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Introduction
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Aromatic History!
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Aromatherapy enjoys a rich and extensive history as a medicinal tool throughout many
centuries. However, like many areas with a rich and deep history, there are a great
number of myths surrounding the history of aromatic medicine as well. In this unit, we
will be working through the history of the uses of aromatic plants, touching on the most
significant events and dispelling some of the more abundant myths to create a full
overview of aromatic history.

The use of aromatic plants through the field of herbalism is the oldest form of medicine
known to humankind. Infused oils have been recorded in all ancient cultures and were
used throughout daily life for medicinal, pampering, and even spiritual events.

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Ancient Aromatherapy
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It has been said that aromatherapy is natures oldest medicine, though that statement
cannot be validated historically. While aromatic oils are frequently referenced in ancient
texts, those typically refer to infused oils similar to what is found in herbalism, not
distilled oils. Aromatic plants were used by infusing the plant matter into an oil - often
olive oil - much like we still do today in the field of herbalism. This method extracted
many of the valuable compounds from the plant, including the essential oils, so that the
infused oil provided numerous medicinal benefits. These benefits include antimicrobial
and anti-inflammatory compounds, as well as wound healing compounds, which would
have been extremely valuable to ancient cultures that relied heavily on plant medicine
for healing. However, this method of production did not and could not produce essential
oils as we know them today, and the distinction between modern essential oils and an
infused oil is an important one.

During the days of the ancients, modern distilled aromatic extracts - essential oils - were
not produced or purchased for these numerous uses. They used aromatic plants as
infusions, often combined with other substances or oils for maximum benefit. Aromatic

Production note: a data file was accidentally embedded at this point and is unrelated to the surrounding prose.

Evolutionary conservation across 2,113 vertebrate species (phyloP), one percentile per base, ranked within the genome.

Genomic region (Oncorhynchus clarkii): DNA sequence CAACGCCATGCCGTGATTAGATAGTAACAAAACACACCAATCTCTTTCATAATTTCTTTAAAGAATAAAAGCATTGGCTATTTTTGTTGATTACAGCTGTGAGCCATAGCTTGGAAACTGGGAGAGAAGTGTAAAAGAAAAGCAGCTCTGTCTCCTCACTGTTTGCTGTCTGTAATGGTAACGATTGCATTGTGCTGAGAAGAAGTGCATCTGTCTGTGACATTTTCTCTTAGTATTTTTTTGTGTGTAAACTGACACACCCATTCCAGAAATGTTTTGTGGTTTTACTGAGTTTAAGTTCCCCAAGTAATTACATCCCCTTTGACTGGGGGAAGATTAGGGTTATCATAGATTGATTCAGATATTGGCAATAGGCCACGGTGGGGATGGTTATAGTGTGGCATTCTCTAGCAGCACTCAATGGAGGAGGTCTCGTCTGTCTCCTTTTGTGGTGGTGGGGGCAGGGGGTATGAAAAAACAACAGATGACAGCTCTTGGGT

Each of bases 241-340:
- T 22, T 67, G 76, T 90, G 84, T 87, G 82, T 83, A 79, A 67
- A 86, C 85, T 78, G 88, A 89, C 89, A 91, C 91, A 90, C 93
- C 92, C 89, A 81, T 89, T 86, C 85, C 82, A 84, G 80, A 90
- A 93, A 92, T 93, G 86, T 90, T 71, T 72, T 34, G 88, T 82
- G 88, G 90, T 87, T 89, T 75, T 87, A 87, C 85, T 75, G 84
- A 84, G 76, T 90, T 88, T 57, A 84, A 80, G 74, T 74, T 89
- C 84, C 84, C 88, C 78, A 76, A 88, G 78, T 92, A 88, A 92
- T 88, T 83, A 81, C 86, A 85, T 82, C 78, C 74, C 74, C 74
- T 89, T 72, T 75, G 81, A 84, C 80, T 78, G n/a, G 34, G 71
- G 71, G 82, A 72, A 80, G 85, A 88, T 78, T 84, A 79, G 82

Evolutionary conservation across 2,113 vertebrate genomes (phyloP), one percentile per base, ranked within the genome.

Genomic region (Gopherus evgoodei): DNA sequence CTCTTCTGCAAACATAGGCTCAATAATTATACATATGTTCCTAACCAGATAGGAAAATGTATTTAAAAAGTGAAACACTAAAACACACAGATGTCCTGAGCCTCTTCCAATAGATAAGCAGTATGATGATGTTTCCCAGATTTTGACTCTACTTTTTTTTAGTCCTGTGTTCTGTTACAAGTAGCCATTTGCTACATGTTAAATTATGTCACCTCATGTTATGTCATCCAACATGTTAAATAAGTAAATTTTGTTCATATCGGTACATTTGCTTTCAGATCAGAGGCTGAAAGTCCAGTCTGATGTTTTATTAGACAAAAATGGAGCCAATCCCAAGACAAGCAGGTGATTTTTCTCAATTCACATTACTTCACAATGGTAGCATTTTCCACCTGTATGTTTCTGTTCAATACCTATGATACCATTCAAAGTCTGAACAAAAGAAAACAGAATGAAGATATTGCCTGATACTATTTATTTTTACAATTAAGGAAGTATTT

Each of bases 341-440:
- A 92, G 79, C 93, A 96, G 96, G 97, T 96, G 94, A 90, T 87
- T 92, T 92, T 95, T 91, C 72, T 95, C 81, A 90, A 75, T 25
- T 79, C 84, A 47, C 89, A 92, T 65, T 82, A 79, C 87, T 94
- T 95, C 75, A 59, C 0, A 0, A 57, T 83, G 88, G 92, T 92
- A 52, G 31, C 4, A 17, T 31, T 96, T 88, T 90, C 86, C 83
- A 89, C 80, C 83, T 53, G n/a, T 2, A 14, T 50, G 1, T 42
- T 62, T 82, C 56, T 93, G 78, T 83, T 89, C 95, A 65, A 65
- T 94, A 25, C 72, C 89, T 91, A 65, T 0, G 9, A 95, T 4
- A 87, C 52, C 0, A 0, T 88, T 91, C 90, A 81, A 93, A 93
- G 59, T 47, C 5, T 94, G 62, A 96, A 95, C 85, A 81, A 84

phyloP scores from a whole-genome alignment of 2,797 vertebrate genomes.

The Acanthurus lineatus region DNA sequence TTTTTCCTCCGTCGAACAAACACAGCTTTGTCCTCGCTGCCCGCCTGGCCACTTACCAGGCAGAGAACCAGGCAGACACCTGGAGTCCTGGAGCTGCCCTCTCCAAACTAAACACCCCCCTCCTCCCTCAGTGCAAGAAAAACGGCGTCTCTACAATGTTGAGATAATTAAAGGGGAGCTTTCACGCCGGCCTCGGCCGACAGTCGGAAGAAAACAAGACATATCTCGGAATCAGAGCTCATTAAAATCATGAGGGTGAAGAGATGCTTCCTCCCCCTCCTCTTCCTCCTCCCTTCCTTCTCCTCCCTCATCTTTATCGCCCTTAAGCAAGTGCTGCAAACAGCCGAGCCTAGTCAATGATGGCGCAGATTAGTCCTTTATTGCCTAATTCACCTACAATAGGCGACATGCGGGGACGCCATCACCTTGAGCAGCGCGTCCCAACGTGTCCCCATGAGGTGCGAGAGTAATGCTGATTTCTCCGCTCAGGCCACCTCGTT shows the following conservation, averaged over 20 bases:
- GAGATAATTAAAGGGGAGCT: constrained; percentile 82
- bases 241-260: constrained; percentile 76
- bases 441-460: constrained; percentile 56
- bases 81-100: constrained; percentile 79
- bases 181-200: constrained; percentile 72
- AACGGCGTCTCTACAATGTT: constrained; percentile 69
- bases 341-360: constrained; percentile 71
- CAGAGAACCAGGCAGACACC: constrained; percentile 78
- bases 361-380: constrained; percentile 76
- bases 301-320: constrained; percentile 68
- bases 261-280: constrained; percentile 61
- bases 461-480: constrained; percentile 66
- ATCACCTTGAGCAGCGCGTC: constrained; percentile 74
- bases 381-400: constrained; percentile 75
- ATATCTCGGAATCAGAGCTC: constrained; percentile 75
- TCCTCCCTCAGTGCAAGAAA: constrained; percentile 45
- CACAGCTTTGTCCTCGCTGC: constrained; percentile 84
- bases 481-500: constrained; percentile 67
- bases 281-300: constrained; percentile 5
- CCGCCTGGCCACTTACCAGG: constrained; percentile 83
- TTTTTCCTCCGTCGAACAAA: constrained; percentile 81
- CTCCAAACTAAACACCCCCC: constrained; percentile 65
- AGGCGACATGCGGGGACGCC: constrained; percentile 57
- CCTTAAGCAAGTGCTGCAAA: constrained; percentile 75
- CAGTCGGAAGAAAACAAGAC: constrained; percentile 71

plants were also dried and burned to release the volatile compounds and they were
developed in herbal preparations for healing. While directl anthropologic records dating
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the earliest steam distillers vary, essential oilsas we know themwere not introduced
until much later in history.

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Ancient Aromatic Methods
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The most widely utilized form of aromatic medicine during the days of the ancients was
in the form of an herbal extract. To produce an herbal extract, whole plant matter (dried
or fresh) is infused into a liquid menstruum (solvent). This menstruum may be an oil,
alcohol, honey, vinegar, or even water. Many oils documented in ancient texts and
Scripture were made by infusing botanicals into olive oil.

Another common method in which aromatic plants were used by the ancients is in the
form of incense. According to Maria Lis-Balchin, PhD, author of Aromatherapy Science,
incense was frequently formed from dried aromatic plant material combined with honey
and wine. It was burned to release the fragrant odor, which was used in many ancient
practices from the solemn religious ritual to the home for everyday life. In the miasma
years, aromatic plants were burned in the streets in the hopes of clearing the foul air,
which was believed to be the source of disease and death. For the full picture, however,
lets begin with the earliest written records of aromatic plant use.

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Egypt
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The ancient Egyptians used aromatic plants such as myrrh, frankincense, cinnamon,
lavender, thyme, and cassia extensively in their mummification process. These
botanicals provide such strong odors that would scent the tombs occupant for extremely
lengthy periods of time. Legend holds that when anthropologists discovered King Tuts
famous tomb, they could still smell the faint odor of frankincense that had been sealed
in the tomb some three thousand years. Modern science confirms that not only did these